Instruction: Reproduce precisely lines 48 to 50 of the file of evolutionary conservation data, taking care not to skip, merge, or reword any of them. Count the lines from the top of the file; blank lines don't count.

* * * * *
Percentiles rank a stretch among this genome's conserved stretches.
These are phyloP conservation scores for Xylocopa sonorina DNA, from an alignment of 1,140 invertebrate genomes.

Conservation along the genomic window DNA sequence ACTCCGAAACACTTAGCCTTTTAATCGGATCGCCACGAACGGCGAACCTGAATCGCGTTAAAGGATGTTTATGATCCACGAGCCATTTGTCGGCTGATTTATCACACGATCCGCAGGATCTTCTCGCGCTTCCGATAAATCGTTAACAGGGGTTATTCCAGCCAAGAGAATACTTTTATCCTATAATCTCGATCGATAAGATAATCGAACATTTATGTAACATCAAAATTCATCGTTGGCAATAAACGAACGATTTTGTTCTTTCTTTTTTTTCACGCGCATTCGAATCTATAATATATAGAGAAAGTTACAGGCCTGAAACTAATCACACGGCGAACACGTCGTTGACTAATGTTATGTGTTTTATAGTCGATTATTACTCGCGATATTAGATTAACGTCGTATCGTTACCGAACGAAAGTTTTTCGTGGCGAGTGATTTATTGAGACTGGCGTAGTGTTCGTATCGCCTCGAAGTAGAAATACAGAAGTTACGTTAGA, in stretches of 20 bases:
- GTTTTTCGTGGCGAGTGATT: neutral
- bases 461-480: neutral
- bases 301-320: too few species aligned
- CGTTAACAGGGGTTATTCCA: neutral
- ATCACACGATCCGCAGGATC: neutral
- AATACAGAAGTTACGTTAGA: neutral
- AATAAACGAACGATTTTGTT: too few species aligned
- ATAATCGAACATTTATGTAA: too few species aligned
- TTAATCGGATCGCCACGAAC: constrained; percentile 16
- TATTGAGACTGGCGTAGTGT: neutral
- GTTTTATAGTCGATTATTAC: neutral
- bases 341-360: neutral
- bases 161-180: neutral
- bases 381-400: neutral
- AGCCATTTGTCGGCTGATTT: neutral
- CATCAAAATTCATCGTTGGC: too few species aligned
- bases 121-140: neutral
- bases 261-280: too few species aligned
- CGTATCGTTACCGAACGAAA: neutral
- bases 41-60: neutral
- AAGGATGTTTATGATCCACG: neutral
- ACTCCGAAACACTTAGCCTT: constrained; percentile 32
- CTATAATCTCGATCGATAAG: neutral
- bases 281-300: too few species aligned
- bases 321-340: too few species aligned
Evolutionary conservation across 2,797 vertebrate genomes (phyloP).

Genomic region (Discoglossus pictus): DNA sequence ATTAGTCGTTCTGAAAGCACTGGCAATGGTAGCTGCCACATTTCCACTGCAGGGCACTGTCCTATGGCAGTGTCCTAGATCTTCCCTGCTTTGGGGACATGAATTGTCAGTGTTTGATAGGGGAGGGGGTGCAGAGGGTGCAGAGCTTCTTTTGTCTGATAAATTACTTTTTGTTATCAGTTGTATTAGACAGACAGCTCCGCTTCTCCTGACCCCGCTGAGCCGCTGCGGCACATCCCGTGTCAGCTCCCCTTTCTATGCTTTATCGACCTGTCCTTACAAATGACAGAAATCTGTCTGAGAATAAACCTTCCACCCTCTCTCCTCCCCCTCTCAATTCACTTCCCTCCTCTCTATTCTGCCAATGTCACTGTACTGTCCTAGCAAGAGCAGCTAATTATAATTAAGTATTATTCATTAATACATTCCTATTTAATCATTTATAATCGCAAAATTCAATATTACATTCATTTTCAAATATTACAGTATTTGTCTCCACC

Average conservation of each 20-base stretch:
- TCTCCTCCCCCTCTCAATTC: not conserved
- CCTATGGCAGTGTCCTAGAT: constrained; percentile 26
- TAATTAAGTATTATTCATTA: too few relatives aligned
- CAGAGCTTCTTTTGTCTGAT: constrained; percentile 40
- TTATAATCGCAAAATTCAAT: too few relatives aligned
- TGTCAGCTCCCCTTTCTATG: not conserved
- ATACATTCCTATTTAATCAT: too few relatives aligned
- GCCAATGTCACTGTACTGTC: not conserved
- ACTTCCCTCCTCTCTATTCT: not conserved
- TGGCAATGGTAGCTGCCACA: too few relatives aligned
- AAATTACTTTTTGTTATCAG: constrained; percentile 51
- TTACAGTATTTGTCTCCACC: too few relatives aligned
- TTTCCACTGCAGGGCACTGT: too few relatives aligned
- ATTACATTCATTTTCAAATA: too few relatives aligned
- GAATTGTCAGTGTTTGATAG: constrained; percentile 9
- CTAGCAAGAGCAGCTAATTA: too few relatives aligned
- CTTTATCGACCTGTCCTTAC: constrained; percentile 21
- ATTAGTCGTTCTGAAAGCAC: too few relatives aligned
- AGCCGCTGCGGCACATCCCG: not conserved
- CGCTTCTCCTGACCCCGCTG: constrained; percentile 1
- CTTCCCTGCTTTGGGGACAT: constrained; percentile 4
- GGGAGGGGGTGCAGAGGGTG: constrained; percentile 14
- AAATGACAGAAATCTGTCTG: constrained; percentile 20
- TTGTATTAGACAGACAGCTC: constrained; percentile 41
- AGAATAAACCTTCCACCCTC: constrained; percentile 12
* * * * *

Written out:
- CTTTATCGACCTGTCCTTAC: constrained; percentile 21
- ATTAGTCGTTCTGAAAGCAC: too few relatives aligned
- AGCCGCTGCGGCACATCCCG: not conserved